Interface Culture: How New Technology Transforms the Way We Create and Communicate

By Steven A. Johnson  |  Finished: 13th October 2010  |  Back to library

Interface Culture: How New Technology Transforms the Way We Create and Communicate

While reading the first couple of chapters of “Interface Culture”, I found myself occasionally flicking back to the front to check its publication date. Although this book was published in 1997, you’d be forgiven for thinking it was written five years later.

The reason for this is that Johnson, when talking about the computer interface in its social, cultural and historical context, shows an awareness of the already rich history of its development even though, back in 1997, it was more common to write about it in terms of its future potential rather than how far the interface had already come. Publishers were probably wary of books that dealt with the history behind modern computing, fearing the usual collection of Arpanet, Vint Cerf and Tim Berners-Lee tales – tales that would alienate mainstream readers while simultaneously provoking “nerd rage” among those who felt they knew the topic better than the authors.

“Interface Culture”, however, doesn’t really focus on Arpanet, Cerf, Metcalfe and the like. Technological developments aren’t the core topic. Johnson focuses instead on the development of the interface as a creative or cultural artefact, and its role in mediating between the essentially intangible digital realm and the real, “spatial” world we inhabit in our day-to-day lives.

As a result the book touches on the role of pioneers like Doug Englebart and Alan Kay, as well as products like the Apple II. Elements like this help construct a narrative of how modern UI paradigms came into being and eventually became mainstream. But there’s more than just historical exposition here. Johnson talks with remarkable clarity about how the modern UI changed the way people related to technology – while previously we conceived of technological implements as extensions of our being, the modern UI turned them into spaces into which we projected ourselves, spaces that we would explore. Johnson is also persuasive when he talks about the importance of the computer interface, an importance that has increased dramatically since the time of writing.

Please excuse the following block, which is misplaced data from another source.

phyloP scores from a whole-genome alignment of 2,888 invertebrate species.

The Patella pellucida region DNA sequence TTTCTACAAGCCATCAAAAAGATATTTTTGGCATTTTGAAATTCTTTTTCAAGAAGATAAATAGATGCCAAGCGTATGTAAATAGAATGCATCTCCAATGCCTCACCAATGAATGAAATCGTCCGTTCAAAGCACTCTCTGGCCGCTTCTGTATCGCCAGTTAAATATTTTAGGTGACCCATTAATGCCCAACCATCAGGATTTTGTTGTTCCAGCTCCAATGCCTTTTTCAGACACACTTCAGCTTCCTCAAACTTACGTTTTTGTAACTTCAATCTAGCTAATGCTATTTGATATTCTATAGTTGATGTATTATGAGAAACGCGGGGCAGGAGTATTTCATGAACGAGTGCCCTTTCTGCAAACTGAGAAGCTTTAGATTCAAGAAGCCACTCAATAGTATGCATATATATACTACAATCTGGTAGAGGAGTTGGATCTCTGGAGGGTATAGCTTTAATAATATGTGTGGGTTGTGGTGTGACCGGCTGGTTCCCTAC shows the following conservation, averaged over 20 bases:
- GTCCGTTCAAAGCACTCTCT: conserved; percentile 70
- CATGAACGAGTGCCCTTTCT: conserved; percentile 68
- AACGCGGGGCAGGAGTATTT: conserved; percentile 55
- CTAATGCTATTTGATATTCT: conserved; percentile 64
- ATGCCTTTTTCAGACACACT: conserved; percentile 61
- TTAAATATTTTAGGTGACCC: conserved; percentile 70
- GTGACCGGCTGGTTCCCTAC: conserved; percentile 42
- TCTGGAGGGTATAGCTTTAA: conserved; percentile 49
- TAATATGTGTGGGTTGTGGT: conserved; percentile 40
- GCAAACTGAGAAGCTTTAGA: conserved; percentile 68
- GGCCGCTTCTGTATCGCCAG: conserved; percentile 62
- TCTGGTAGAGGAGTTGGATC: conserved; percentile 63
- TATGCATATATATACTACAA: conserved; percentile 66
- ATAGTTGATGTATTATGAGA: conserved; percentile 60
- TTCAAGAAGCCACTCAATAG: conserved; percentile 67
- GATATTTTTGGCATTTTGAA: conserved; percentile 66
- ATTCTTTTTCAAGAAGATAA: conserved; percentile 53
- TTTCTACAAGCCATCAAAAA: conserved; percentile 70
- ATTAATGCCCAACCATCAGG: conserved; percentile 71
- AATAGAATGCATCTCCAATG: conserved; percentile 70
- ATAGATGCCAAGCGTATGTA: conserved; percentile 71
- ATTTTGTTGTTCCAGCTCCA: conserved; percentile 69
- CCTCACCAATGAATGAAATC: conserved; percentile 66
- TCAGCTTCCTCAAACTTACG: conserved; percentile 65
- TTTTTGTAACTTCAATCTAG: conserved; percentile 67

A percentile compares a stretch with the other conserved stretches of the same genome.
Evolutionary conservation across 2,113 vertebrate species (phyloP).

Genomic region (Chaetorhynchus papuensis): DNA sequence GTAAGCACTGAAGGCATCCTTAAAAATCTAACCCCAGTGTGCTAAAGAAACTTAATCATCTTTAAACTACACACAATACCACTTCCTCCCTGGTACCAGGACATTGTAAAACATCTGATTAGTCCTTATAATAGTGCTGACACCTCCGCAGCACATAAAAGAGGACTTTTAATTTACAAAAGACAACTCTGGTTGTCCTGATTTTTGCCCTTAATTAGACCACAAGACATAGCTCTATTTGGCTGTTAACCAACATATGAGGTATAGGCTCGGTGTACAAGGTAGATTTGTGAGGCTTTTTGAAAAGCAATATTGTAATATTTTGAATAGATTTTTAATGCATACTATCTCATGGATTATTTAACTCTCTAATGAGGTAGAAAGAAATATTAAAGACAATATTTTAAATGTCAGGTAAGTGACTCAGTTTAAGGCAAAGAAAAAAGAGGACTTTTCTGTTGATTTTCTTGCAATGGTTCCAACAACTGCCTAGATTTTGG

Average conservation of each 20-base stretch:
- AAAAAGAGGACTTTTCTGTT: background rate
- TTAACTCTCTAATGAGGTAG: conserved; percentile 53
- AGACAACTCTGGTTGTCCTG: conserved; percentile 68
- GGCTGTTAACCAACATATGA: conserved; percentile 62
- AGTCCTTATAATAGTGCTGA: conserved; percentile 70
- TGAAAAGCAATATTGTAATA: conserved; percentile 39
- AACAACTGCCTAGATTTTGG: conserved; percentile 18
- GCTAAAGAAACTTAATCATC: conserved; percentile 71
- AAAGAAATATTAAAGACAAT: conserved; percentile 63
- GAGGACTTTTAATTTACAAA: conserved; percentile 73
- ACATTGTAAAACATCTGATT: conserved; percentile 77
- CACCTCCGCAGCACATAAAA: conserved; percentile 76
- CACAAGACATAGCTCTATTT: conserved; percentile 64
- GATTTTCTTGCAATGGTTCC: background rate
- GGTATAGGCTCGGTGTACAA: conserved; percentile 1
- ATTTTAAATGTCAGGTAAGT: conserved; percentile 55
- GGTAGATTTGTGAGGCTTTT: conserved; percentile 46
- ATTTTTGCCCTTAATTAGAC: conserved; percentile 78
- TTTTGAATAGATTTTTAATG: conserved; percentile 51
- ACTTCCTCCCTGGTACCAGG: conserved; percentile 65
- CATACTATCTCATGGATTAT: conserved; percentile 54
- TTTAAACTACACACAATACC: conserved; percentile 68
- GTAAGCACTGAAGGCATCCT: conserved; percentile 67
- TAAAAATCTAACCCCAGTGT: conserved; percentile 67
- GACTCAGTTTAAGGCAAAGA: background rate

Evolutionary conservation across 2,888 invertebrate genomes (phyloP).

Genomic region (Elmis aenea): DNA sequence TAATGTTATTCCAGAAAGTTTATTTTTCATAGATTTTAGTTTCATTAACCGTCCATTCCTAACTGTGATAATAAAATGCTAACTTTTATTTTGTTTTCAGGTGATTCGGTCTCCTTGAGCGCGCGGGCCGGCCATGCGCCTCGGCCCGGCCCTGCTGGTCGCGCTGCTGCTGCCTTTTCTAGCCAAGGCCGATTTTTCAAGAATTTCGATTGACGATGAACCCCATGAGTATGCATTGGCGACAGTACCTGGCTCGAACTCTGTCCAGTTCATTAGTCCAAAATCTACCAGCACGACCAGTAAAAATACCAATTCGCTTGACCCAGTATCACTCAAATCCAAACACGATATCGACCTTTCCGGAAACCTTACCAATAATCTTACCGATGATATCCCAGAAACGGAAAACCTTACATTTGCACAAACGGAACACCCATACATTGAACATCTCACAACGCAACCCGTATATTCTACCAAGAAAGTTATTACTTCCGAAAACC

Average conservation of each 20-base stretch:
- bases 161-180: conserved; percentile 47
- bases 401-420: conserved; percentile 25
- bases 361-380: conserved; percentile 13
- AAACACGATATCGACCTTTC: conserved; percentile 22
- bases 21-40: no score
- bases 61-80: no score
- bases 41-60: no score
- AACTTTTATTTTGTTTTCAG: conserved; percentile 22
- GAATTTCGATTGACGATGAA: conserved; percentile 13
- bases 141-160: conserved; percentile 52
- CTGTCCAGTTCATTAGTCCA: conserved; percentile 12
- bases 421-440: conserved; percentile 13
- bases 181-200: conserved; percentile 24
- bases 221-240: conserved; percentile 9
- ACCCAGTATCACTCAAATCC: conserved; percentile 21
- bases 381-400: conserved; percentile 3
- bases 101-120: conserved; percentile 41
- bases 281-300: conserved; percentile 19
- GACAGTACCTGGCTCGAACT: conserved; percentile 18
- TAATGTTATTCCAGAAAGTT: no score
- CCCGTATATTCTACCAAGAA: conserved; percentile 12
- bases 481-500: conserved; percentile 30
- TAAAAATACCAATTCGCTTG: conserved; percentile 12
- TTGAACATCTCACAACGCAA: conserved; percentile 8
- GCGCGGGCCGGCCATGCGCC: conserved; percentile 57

Another aspect of this book that had me checking the publication date is Steven Johnson’s anticipation of what we might today call “internet culture”, in a section of the book that helps the modern reader connect the dots between Beavis & Butthead and today’s world of YouTube comments, 4chan and the like. This is a hugely astute extrapolation on Johnson’s part, and one that still holds relevance today.

Some other parts of “Interface Culture” are a bit easier to identify as being from 1997. One chapter in particular looks at the idea of agents, a concept it took me a while to remember, but when I did I realised just how commonplace these things are now. Back in 1997 it seemed radical that an online process would execute on your behalf, when you were away from your computer – for example, compiling a set of news stories that might interest you, or monitoring the stock markets on your behalf. The processes that would do this stuff were called agents and, as Johnson shows in this book, they were the subject of heated debate. But today this such a mundane and ubiquitous aspect of online life that we don’t really have a name for it.

My favourite thing about “Interface Culture”, ultimately, is its awareness of the creative and cultural history of the computer interface. It’s educational but it doesn’t just feed you with new facts. Steven Johnson, writing in 1997, presents a way of thinking about the UI and its importance that still seems relevant and new today. I just feel sad that I didn’t get to read it when it was first published!

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